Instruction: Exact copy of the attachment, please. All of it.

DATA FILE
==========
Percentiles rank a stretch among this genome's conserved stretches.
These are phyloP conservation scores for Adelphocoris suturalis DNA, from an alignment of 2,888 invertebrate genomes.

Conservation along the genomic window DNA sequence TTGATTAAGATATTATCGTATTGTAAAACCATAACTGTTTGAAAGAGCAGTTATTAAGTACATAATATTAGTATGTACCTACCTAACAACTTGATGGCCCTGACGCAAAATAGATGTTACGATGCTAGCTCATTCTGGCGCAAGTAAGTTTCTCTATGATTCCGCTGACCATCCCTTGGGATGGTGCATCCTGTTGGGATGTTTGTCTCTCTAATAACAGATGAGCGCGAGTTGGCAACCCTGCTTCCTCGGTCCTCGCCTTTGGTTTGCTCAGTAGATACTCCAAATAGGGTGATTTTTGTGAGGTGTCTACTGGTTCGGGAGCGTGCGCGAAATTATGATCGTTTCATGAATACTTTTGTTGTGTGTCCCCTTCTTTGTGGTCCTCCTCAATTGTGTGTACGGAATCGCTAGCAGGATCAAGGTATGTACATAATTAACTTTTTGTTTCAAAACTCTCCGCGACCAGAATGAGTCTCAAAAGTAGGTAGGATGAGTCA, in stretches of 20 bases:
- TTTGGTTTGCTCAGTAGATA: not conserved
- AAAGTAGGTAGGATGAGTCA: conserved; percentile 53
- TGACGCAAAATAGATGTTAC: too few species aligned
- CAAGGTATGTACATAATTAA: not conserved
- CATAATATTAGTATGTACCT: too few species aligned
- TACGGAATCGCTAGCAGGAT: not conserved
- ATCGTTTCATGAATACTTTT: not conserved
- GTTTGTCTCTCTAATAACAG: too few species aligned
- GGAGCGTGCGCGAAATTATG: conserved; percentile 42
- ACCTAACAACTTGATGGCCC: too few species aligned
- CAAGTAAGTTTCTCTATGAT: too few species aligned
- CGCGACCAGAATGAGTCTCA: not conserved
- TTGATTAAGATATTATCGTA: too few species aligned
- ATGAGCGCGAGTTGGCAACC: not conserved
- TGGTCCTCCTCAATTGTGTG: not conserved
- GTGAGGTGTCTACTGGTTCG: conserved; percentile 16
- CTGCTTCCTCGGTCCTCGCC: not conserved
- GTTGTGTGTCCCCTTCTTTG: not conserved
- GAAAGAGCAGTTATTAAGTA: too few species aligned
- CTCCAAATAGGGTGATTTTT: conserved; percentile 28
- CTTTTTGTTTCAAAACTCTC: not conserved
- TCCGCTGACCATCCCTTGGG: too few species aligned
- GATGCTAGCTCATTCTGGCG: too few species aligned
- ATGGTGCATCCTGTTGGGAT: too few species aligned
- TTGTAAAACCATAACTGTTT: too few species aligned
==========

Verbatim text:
Percentiles rank a stretch among this genome's conserved stretches.
These are phyloP conservation scores for Adelphocoris suturalis DNA, from an alignment of 2,888 invertebrate genomes.

Conservation along the genomic window DNA sequence TTGATTAAGATATTATCGTATTGTAAAACCATAACTGTTTGAAAGAGCAGTTATTAAGTACATAATATTAGTATGTACCTACCTAACAACTTGATGGCCCTGACGCAAAATAGATGTTACGATGCTAGCTCATTCTGGCGCAAGTAAGTTTCTCTATGATTCCGCTGACCATCCCTTGGGATGGTGCATCCTGTTGGGATGTTTGTCTCTCTAATAACAGATGAGCGCGAGTTGGCAACCCTGCTTCCTCGGTCCTCGCCTTTGGTTTGCTCAGTAGATACTCCAAATAGGGTGATTTTTGTGAGGTGTCTACTGGTTCGGGAGCGTGCGCGAAATTATGATCGTTTCATGAATACTTTTGTTGTGTGTCCCCTTCTTTGTGGTCCTCCTCAATTGTGTGTACGGAATCGCTAGCAGGATCAAGGTATGTACATAATTAACTTTTTGTTTCAAAACTCTCCGCGACCAGAATGAGTCTCAAAAGTAGGTAGGATGAGTCA, in stretches of 20 bases:
- TTTGGTTTGCTCAGTAGATA: not conserved
- AAAGTAGGTAGGATGAGTCA: conserved; percentile 53
- TGACGCAAAATAGATGTTAC: too few species aligned
- CAAGGTATGTACATAATTAA: not conserved
- CATAATATTAGTATGTACCT: too few species aligned
- TACGGAATCGCTAGCAGGAT: not conserved
- ATCGTTTCATGAATACTTTT: not conserved
- GTTTGTCTCTCTAATAACAG: too few species aligned
- GGAGCGTGCGCGAAATTATG: conserved; percentile 42
- ACCTAACAACTTGATGGCCC: too few species aligned
- CAAGTAAGTTTCTCTATGAT: too few species aligned
- CGCGACCAGAATGAGTCTCA: not conserved
- TTGATTAAGATATTATCGTA: too few species aligned
- ATGAGCGCGAGTTGGCAACC: not conserved
- TGGTCCTCCTCAATTGTGTG: not conserved
- GTGAGGTGTCTACTGGTTCG: conserved; percentile 16
- CTGCTTCCTCGGTCCTCGCC: not conserved
- GTTGTGTGTCCCCTTCTTTG: not conserved
- GAAAGAGCAGTTATTAAGTA: too few species aligned
- CTCCAAATAGGGTGATTTTT: conserved; percentile 28
- CTTTTTGTTTCAAAACTCTC: not conserved
- TCCGCTGACCATCCCTTGGG: too few species aligned
- GATGCTAGCTCATTCTGGCG: too few species aligned
- ATGGTGCATCCTGTTGGGAT: too few species aligned
- TTGTAAAACCATAACTGTTT: too few species aligned